Meet today’s guest blogger, Nicole!
Tell us a little bit about you and your infertility journey: After not getting pregnant my husband and I went to see a fertility doctor. We only were actively trying for a few months but something in my gut told me that something was off in my body. I’m glad I trusted my instincts, because it turned out that I have endometriosis and cysts on my ovaries. We jumped right into things and started with our first IUI. We tried 2 more months of IUI and then moved on to IVF. After a scary complication that landed me in the hospital after my egg retrieval(my abdomen filled with blood), we had our first pregnancy! While it did end in a miscarriage, we were hopeful because it meant that I could get pregnant. After miscarrying, we did a FET, this time transferring 2 embryos that both stuck. I couldn’t believe that I was having twins! Despite pregnancy not being very kind to me, I loved every minute of it. My bump, getting to feel my little ones growing and moving inside me and the excitement of being a “twin mom”! We had weekly ultrasounds from 20 weeks on because of a few things the doctors were monitoring with the babies. Nothing made me heart feel as full as seeing my little ones each week on the ultrasound screen. At 31 weeks pregnant, we went in for our weekly NST and ultrasound and our world changed forever. The doctor was unable to find Will’s heartbeat. Our sweet boy had passed away. About 3 weeks later, I delivered my babies, Asher and William, on April 5th, 2017. Asher William Collins, just turned 4 months old. Being a mother to Asher, and our angel, Will, has been both the most challenging and rewarding thing I have ever done in my life.
Who offered you support during this process that really stood out to you? What did they do? The TTC community online was a great source of support for me. While I did not openly share my journey online, mainly because my husband is a private person, I have followed so many of my fellow infertility warriors. I share your successes and your hardships, mainly because I have been there. It’s really incredible how I feel like I know so many of you that have been brave enough to share your journeys.
In addition to that, I have discovered many of the people in my life have gone through infertility. By being very transparent to my friends and family about our infertility, many people have come forward with their own struggles and journeys. Fertility for many people is something they are not open about—I think because of fear or shame. But the relationships that I have grown and strengthened through sharing this common thing have been invaluable throughout this journey. Being able to talk about it, especially with those that had already walked this path, has helped me a lot.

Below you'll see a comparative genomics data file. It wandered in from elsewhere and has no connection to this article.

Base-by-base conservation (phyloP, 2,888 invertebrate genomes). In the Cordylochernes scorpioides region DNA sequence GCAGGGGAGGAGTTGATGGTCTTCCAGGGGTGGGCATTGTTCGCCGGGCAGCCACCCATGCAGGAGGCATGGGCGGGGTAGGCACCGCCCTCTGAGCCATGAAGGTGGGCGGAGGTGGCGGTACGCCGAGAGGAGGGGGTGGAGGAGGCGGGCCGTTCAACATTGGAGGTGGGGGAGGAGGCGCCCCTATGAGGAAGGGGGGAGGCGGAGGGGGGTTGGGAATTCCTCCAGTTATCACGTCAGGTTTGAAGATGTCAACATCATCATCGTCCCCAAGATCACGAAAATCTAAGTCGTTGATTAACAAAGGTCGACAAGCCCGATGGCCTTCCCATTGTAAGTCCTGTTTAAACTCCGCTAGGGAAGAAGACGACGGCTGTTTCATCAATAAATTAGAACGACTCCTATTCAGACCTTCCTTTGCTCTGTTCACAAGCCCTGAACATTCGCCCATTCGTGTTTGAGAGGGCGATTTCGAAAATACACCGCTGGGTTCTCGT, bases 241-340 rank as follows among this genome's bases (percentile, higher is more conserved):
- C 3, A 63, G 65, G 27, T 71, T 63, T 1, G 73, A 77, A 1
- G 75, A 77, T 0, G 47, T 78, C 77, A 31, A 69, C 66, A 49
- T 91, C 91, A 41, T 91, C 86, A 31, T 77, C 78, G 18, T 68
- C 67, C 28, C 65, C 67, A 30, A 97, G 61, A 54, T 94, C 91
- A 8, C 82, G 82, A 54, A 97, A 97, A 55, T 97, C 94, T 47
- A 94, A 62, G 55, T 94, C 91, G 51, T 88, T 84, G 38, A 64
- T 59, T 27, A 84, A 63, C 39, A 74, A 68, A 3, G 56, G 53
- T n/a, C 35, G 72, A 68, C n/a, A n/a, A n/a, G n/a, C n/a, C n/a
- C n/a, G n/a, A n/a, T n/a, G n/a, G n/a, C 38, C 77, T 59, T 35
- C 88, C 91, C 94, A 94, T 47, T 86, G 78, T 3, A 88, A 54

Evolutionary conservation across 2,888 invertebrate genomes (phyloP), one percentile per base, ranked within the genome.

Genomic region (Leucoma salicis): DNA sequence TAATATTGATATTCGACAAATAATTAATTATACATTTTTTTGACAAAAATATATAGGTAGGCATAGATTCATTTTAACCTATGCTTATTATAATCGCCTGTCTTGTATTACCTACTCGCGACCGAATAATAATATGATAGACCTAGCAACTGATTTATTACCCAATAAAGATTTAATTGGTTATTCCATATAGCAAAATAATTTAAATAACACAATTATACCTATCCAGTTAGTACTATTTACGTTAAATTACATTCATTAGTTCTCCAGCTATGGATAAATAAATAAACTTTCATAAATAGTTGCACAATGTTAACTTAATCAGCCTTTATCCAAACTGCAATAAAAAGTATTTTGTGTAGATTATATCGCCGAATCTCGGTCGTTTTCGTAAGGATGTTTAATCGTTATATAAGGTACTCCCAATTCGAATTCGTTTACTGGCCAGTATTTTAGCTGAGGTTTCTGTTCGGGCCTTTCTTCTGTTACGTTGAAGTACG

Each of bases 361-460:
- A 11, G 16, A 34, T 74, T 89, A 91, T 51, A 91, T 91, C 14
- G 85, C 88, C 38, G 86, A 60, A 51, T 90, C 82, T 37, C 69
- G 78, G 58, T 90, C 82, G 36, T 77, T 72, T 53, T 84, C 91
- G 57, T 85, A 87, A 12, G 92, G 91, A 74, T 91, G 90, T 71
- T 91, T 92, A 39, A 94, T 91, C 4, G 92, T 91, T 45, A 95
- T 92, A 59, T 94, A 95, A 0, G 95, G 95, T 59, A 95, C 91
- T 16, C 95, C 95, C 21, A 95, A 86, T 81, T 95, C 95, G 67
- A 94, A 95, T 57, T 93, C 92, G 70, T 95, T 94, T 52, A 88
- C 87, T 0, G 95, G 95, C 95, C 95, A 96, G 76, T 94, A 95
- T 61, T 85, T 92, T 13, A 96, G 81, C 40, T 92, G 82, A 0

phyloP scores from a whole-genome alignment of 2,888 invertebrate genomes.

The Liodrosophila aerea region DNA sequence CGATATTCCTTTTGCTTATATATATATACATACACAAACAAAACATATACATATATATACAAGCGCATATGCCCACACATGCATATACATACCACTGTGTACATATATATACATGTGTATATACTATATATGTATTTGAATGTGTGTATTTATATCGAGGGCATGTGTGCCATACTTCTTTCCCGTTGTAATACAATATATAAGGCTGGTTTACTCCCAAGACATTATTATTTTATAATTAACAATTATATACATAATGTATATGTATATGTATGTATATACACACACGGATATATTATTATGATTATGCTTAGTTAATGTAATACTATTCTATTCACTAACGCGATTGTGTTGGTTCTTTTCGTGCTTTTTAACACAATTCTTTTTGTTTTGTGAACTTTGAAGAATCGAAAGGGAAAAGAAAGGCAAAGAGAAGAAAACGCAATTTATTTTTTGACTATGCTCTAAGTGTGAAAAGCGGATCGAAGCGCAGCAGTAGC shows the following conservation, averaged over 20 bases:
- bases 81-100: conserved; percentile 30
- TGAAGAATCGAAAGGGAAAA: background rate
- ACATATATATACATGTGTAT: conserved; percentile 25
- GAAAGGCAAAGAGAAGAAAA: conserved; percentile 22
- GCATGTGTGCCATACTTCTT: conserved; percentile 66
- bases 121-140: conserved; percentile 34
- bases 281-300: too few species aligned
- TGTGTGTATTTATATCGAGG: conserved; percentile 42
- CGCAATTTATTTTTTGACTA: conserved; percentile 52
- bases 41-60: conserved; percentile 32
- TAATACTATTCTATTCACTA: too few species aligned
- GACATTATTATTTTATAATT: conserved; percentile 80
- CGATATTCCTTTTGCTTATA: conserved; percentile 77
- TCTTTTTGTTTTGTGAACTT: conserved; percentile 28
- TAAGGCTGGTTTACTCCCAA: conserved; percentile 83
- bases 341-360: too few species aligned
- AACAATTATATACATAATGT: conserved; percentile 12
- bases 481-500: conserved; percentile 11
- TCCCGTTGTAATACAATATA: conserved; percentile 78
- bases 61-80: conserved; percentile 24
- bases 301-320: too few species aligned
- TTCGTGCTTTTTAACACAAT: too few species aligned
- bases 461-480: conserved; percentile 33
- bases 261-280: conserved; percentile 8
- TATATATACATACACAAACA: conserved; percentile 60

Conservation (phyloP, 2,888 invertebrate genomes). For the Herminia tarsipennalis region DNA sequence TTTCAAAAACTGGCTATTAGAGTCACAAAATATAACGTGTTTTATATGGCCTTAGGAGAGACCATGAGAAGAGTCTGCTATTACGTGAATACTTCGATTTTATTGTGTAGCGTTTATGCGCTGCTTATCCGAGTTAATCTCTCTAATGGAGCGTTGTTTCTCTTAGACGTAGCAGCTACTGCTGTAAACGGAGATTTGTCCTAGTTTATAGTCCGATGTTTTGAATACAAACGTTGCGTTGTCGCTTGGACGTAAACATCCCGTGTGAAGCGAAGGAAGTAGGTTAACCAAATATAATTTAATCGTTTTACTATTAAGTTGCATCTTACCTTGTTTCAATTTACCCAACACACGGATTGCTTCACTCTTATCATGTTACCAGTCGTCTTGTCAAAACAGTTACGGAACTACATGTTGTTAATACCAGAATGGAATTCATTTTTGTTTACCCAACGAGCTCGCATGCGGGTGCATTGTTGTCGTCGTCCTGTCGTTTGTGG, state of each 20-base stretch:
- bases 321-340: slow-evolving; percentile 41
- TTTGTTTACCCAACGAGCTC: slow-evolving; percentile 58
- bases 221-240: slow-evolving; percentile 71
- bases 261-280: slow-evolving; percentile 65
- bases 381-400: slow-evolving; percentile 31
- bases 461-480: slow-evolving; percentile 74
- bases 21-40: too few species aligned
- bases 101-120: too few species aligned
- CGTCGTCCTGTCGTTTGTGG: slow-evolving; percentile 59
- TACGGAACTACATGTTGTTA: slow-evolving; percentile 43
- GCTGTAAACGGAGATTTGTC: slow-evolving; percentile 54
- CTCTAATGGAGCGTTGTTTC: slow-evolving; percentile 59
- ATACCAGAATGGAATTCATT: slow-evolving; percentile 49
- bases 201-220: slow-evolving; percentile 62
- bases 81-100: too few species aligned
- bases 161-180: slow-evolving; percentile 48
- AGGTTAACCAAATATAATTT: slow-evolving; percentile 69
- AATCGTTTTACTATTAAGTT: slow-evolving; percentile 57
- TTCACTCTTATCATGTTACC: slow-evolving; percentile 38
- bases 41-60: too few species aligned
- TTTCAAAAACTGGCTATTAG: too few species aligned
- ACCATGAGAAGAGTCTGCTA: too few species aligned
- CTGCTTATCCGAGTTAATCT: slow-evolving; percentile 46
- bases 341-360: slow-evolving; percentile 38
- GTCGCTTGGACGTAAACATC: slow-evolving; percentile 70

When I was 25 weeks pregnant, we took our babymoon. One of my friends was at the end of her 2ww after doing her first embryo transfer. After trying for well over a year to get pregnant, she POAS and had her first BFP. I was the first person she told, even before her husband. I cried when she told me! My husband asked me why I was crying and it really made me realize how emotional this experience is and how we are all truly bonded together for walking this path. Each of our journeys may be different, but no one quite understands what it’s like quite like the TTC community.
What would you like couples or women who don’t struggle with infertility to know about infertility? It is hard. We, or at least I, worry about every little thing. Even after having a positive pregnancy test, I still worried every day that I would miscarry. I worried about things like what my HCG levels would be and having to schedule my social life around giving PIO shots. I had to do a lot of things that you did not. Please do not take for granted the ease in which you become pregnant and stay pregnant.
What is/was the hardest part of this journey for you? The death of my son. There is not a day, hour, minute that goes by that my heart does not ache for him.
Prior to my little ones birth, seeing everyone around me getting pregnant and having children while I was trying. I’m am not proud to admit this but it’s the honest truth. It was very hard for me to not be jealous or envious of friends and people that were getting pregnant and having babies very easily. As much as I was so happy for my friends, I would be lying if I said there weren’t many people I had to unfollow on social media or put distance in between us for a time.
What brings you hope during this journey? My sons. They give me strength when I am weak.
In what ways has infertility changed you and affected your life? Throughout this journey, I have realized that there is very little we can control. I wouldn’t say that I am a very religious person, but infertility has brought me closer to God and ignited my faith in a higher power, whatever that may be. Going through infertility and the death of my son has made me realize that there is a plan for our lives. I truly believe that no matter how cruel or unfair life may seem, that God would not give us more than we can handle. Faith in something greater than us has brought me a lot of comfort when I feel hopeless.
What is the most valuable piece of advice you’d like to share with our readers? Do not forget for one second how strong you are. This journey is tough, and can feel hopeless at times. Do not lose hope. Going through infertility will make you a better mother, whether it be to a baby, twins or an angel.
Want to contact Nicole? Instagram: Nicolemcollins or email Nicolembriand@gmail.com
Want to be a guest blogger? Email me at firstname.lastname@example.org or message me on Instagram @ivftwinmomadventures